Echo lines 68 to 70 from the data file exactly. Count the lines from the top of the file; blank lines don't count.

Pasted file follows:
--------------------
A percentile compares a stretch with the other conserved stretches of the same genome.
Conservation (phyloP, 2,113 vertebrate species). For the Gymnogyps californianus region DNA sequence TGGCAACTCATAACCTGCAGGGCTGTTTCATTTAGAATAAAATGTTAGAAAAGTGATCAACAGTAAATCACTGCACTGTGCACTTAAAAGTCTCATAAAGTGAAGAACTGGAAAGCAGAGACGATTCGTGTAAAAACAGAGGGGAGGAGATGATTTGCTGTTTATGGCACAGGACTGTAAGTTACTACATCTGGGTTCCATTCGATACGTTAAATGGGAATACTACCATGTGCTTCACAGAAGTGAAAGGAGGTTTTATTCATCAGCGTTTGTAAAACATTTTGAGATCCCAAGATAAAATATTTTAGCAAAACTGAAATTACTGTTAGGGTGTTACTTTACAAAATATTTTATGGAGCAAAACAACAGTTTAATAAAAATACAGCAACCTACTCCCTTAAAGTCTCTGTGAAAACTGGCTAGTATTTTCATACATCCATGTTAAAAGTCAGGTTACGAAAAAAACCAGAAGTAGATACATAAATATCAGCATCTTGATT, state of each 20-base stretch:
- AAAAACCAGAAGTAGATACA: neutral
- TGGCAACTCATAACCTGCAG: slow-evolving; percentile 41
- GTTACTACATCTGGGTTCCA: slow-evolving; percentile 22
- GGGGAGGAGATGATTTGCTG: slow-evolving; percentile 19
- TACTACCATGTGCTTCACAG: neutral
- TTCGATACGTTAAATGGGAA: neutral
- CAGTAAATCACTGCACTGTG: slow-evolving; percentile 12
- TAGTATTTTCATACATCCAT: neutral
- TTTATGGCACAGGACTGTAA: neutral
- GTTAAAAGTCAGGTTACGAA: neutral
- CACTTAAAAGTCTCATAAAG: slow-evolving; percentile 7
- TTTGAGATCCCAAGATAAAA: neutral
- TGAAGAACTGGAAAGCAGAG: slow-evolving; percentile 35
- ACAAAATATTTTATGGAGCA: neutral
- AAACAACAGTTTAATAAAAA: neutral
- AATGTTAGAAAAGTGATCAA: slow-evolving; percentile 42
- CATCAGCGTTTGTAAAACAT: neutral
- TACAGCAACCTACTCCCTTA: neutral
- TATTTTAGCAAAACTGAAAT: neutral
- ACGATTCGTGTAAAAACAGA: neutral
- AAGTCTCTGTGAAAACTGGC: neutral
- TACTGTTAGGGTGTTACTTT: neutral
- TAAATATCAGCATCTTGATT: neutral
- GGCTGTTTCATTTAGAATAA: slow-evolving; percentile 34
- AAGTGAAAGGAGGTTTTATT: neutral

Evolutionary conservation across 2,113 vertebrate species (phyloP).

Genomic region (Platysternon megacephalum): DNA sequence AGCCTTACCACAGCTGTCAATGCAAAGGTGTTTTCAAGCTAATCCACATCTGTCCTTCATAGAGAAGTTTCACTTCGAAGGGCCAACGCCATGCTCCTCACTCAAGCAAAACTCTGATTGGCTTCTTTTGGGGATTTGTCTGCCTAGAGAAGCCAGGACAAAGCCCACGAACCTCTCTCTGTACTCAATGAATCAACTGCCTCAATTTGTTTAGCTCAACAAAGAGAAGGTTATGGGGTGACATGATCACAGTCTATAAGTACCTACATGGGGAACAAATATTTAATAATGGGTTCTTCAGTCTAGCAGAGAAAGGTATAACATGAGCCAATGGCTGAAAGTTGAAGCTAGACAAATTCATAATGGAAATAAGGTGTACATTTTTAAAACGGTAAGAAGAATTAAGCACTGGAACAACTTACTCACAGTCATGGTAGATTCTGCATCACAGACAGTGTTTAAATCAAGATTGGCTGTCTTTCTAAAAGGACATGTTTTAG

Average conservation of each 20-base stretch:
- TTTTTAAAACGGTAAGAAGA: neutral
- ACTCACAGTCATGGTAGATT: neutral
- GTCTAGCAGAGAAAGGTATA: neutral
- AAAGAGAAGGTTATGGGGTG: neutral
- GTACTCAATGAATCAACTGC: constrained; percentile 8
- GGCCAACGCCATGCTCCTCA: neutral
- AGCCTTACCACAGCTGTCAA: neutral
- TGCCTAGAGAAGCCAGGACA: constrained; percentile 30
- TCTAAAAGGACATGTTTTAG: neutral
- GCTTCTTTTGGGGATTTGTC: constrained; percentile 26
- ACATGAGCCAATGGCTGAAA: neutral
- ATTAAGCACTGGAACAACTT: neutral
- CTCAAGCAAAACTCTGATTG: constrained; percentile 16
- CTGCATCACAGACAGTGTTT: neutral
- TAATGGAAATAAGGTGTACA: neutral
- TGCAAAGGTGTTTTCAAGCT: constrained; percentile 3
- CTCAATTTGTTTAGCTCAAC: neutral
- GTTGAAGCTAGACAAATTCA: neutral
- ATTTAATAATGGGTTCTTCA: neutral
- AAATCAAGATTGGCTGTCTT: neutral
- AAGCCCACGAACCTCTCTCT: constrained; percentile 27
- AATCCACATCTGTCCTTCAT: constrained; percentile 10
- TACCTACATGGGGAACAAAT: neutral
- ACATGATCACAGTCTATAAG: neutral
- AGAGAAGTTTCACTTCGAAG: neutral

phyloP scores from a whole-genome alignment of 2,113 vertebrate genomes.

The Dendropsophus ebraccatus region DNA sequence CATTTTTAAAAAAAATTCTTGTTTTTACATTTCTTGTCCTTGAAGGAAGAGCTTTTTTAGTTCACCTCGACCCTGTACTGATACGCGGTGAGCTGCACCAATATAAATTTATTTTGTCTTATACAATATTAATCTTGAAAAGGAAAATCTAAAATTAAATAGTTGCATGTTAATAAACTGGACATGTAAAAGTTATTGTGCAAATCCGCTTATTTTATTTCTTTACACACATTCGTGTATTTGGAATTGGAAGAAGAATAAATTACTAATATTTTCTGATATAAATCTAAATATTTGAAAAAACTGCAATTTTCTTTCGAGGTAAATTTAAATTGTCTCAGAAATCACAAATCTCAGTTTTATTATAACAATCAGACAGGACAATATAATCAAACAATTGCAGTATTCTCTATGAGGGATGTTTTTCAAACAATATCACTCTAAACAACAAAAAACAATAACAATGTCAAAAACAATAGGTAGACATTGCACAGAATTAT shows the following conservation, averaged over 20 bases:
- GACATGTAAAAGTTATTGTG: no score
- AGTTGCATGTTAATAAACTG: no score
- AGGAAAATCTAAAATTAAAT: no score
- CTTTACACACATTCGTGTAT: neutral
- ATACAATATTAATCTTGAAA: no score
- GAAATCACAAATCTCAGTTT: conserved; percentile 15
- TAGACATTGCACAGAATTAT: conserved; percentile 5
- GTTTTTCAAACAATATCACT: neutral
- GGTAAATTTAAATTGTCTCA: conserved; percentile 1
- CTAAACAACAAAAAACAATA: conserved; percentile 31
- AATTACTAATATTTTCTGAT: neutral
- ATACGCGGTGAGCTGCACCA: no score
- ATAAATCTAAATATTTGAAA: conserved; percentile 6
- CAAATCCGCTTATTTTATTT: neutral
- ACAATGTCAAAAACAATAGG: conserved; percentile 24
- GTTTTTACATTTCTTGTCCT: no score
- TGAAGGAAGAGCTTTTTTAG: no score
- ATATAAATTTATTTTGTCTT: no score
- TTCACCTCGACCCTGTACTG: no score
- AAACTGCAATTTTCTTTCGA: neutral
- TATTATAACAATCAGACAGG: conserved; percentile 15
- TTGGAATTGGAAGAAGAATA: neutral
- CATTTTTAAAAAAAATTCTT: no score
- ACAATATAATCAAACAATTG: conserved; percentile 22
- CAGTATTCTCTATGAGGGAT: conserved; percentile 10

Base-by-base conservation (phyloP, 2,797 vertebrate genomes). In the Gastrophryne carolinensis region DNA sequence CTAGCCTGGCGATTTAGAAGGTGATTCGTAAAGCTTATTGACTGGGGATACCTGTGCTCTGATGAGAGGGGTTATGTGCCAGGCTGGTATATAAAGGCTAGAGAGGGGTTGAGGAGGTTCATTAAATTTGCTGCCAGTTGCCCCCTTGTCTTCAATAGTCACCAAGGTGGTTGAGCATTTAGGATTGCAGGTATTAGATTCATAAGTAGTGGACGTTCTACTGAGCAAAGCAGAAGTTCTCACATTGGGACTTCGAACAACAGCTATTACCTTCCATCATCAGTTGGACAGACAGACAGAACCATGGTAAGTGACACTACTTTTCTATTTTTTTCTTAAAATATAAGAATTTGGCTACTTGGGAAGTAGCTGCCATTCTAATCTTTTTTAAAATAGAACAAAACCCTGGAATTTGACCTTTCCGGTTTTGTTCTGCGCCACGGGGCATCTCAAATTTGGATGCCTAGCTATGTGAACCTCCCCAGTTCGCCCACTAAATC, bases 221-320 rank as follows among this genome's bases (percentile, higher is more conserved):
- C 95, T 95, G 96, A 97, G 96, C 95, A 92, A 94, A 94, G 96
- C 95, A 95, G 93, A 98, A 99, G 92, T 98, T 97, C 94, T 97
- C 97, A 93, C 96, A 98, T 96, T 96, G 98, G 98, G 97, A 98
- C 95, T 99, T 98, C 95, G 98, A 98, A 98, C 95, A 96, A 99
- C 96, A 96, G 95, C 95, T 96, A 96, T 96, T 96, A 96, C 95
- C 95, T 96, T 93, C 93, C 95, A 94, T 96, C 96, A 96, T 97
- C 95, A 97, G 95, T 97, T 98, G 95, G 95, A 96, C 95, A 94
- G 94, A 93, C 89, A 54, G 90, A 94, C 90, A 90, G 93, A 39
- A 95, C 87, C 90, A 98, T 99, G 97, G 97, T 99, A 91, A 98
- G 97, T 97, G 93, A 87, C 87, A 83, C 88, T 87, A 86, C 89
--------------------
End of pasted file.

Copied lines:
- AATTACTAATATTTTCTGAT: neutral
- ATACGCGGTGAGCTGCACCA: no score
- ATAAATCTAAATATTTGAAA: conserved; percentile 6